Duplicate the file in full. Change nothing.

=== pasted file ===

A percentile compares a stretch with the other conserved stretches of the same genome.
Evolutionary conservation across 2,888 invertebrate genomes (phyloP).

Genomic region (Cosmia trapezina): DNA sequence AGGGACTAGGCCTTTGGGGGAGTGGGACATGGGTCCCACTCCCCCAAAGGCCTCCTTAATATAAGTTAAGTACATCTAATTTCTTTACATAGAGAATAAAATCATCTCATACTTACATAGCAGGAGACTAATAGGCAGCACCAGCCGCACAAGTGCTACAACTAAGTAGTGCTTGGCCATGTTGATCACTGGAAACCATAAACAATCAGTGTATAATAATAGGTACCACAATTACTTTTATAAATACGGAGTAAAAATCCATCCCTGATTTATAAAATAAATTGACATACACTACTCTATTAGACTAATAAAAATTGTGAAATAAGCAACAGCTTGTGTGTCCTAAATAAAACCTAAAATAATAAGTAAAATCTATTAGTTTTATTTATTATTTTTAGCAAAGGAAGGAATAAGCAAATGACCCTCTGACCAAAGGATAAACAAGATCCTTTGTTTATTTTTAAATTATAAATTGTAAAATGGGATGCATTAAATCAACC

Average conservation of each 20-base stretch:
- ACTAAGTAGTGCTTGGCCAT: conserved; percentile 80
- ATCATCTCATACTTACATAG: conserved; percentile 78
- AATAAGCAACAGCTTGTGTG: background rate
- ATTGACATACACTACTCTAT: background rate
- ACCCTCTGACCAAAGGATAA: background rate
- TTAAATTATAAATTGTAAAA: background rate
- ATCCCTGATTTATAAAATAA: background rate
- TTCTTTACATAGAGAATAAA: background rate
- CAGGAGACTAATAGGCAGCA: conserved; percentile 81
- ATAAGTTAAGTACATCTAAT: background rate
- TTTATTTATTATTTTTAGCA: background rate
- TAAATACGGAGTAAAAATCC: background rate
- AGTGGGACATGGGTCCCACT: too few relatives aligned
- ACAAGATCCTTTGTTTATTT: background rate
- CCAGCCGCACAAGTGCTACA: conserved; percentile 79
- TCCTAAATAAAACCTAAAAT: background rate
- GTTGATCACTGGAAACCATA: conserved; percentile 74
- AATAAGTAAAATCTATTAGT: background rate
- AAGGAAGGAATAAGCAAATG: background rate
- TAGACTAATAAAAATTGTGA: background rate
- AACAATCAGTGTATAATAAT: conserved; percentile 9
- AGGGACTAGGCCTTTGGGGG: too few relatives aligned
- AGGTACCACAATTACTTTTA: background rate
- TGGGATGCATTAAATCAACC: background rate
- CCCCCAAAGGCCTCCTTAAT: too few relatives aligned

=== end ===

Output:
A percentile compares a stretch with the other conserved stretches of the same genome.
Evolutionary conservation across 2,888 invertebrate genomes (phyloP).

Genomic region (Cosmia trapezina): DNA sequence AGGGACTAGGCCTTTGGGGGAGTGGGACATGGGTCCCACTCCCCCAAAGGCCTCCTTAATATAAGTTAAGTACATCTAATTTCTTTACATAGAGAATAAAATCATCTCATACTTACATAGCAGGAGACTAATAGGCAGCACCAGCCGCACAAGTGCTACAACTAAGTAGTGCTTGGCCATGTTGATCACTGGAAACCATAAACAATCAGTGTATAATAATAGGTACCACAATTACTTTTATAAATACGGAGTAAAAATCCATCCCTGATTTATAAAATAAATTGACATACACTACTCTATTAGACTAATAAAAATTGTGAAATAAGCAACAGCTTGTGTGTCCTAAATAAAACCTAAAATAATAAGTAAAATCTATTAGTTTTATTTATTATTTTTAGCAAAGGAAGGAATAAGCAAATGACCCTCTGACCAAAGGATAAACAAGATCCTTTGTTTATTTTTAAATTATAAATTGTAAAATGGGATGCATTAAATCAACC

Average conservation of each 20-base stretch:
- ACTAAGTAGTGCTTGGCCAT: conserved; percentile 80
- ATCATCTCATACTTACATAG: conserved; percentile 78
- AATAAGCAACAGCTTGTGTG: background rate
- ATTGACATACACTACTCTAT: background rate
- ACCCTCTGACCAAAGGATAA: background rate
- TTAAATTATAAATTGTAAAA: background rate
- ATCCCTGATTTATAAAATAA: background rate
- TTCTTTACATAGAGAATAAA: background rate
- CAGGAGACTAATAGGCAGCA: conserved; percentile 81
- ATAAGTTAAGTACATCTAAT: background rate
- TTTATTTATTATTTTTAGCA: background rate
- TAAATACGGAGTAAAAATCC: background rate
- AGTGGGACATGGGTCCCACT: too few relatives aligned
- ACAAGATCCTTTGTTTATTT: background rate
- CCAGCCGCACAAGTGCTACA: conserved; percentile 79
- TCCTAAATAAAACCTAAAAT: background rate
- GTTGATCACTGGAAACCATA: conserved; percentile 74
- AATAAGTAAAATCTATTAGT: background rate
- AAGGAAGGAATAAGCAAATG: background rate
- TAGACTAATAAAAATTGTGA: background rate
- AACAATCAGTGTATAATAAT: conserved; percentile 9
- AGGGACTAGGCCTTTGGGGG: too few relatives aligned
- AGGTACCACAATTACTTTTA: background rate
- TGGGATGCATTAAATCAACC: background rate
- CCCCCAAAGGCCTCCTTAAT: too few relatives aligned